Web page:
Liquid air can also power mobile mine equipment, produce compressed air and generate electricity
Who would have thought that the air we breathe could provide cooling for deep mines, power underground vehicles, produce compressed air and generate electricity. It sounds like science fiction, but Daniel Cluff, a Sudbury-based physicist and engineer, is ready for a mining equipment manufacturer and mining company to step up and trial the technology.
It starts with introducing ambient air into a cryogenic plant to compress and liquefy it. Seven hundred and fifty litres of air convert to one litre of liquid at a temperature of minus 196 degrees Celsius. The cryogenic liquid is then pumped down the mine through insulated pipes to one or more low-pressure storage tanks.
When released from the tank, the liquid expands to its gaseous state, at which point it can be used to mix with the airflow from the ventilation system to cool the underground workings. It can also be used to produce compressed air to power underground equipment and produce electricity.
According to Cluff, a cryogenic cooling system has several advantages over the bulk chilling plants currently used in deep mines.
“A bulk chilling plant has to emit heat, so it has to be located near an upcast shaft. It takes the heat out of the air, but it has to go somewhere. A cryogenic system would be on surface and the heat is released there.”
Also, unlike bulk air chilling, a cryogenic system lends itself to chilling on demand, per level, where and when needed simply by controlling the flow and release of the liquid air – just like ventilation on demand, noted Cluff.
Furthermore, “if you build a bulk air chilling plant for a mine and then you find another bigger, richer orebody1,000 metres down below, you have to build another one. In our case, all we’d have to do is extend the pipe.”
Cluff’s calculations indicate that a cryogenic system would be competitive with bulk air chilling and a no-brainer if it’s also used to replace a mine’s surface-based compressed air plant.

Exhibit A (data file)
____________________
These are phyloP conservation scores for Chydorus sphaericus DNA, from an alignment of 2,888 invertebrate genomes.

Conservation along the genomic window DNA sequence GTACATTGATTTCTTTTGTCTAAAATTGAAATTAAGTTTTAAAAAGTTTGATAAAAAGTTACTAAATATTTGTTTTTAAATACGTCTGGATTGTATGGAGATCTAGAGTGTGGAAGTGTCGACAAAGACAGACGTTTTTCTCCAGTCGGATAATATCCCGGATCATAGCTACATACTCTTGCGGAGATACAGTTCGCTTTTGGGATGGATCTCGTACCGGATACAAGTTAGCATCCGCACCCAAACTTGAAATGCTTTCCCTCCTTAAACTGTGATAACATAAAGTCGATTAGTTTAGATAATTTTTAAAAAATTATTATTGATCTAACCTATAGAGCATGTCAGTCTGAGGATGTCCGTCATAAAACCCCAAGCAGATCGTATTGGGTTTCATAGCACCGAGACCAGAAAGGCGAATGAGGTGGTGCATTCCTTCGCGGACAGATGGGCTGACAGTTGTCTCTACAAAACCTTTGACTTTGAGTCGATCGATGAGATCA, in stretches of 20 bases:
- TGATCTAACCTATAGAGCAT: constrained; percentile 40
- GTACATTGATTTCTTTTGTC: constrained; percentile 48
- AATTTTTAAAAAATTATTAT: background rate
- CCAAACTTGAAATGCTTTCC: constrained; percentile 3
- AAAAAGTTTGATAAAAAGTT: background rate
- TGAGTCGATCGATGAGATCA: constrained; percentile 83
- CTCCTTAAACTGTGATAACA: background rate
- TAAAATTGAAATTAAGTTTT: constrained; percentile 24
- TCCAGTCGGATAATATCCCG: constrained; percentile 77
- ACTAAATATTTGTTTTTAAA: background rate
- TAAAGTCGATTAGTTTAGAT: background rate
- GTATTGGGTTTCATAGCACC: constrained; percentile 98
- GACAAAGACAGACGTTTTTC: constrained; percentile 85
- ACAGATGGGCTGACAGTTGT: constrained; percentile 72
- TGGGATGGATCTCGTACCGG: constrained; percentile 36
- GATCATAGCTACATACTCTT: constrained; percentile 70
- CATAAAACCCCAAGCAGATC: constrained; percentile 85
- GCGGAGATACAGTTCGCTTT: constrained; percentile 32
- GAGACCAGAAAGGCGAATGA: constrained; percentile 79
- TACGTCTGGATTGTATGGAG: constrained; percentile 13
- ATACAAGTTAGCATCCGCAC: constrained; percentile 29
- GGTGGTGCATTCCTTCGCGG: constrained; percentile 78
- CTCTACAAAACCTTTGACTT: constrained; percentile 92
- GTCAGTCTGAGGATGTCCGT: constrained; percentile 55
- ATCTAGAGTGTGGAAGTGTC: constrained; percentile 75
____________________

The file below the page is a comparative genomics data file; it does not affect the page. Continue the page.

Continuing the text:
The energy that’s produced when the liquid air expands to a gaseous state can also be harnessed through a power recovery unit that includes a heat exchanger, a turbine and generator to produce electricity along with the chilling.
The electricity could be used to charge battery-electric equipment and cool the charging area at the same time. In a bench-scale pilot, Cluff used the electricity to power a fan.
A cryogenic system is by nature an energy storage system that can be used with renewable energy sources such as wind or solar power. Alternatively, the liquid air can be produced when grid power is cheap and used during peak times when it’s more expensive.
The technology is being pioneered by Highview Power in the U.K., which commissioned a 5-MW liquid air energy storage demonstration plant in June. At this scale, the plant is capable of powering 5,000 homes for three hours carbon-free, but can be scaled up to 50 megawatts or more.
Using the Dearman engine, developed by the Dearman Engine Company, also of the U.K., liquid air can also be used to power underground mining equipment.
“It would be similar to a piston engine except you’re not using fossil fuel. You’re using liquid air. The radiator heats up the antifreeze instead of cooling it down and delivers the heat to the pistons to cause the expansion. The only exhaust is cool air,” said Cluff.
When the tank is low, you fill it up just like you would do with diesel. There’s no need to wait for a battery to be charged as you would have to do with battery-electric equipment.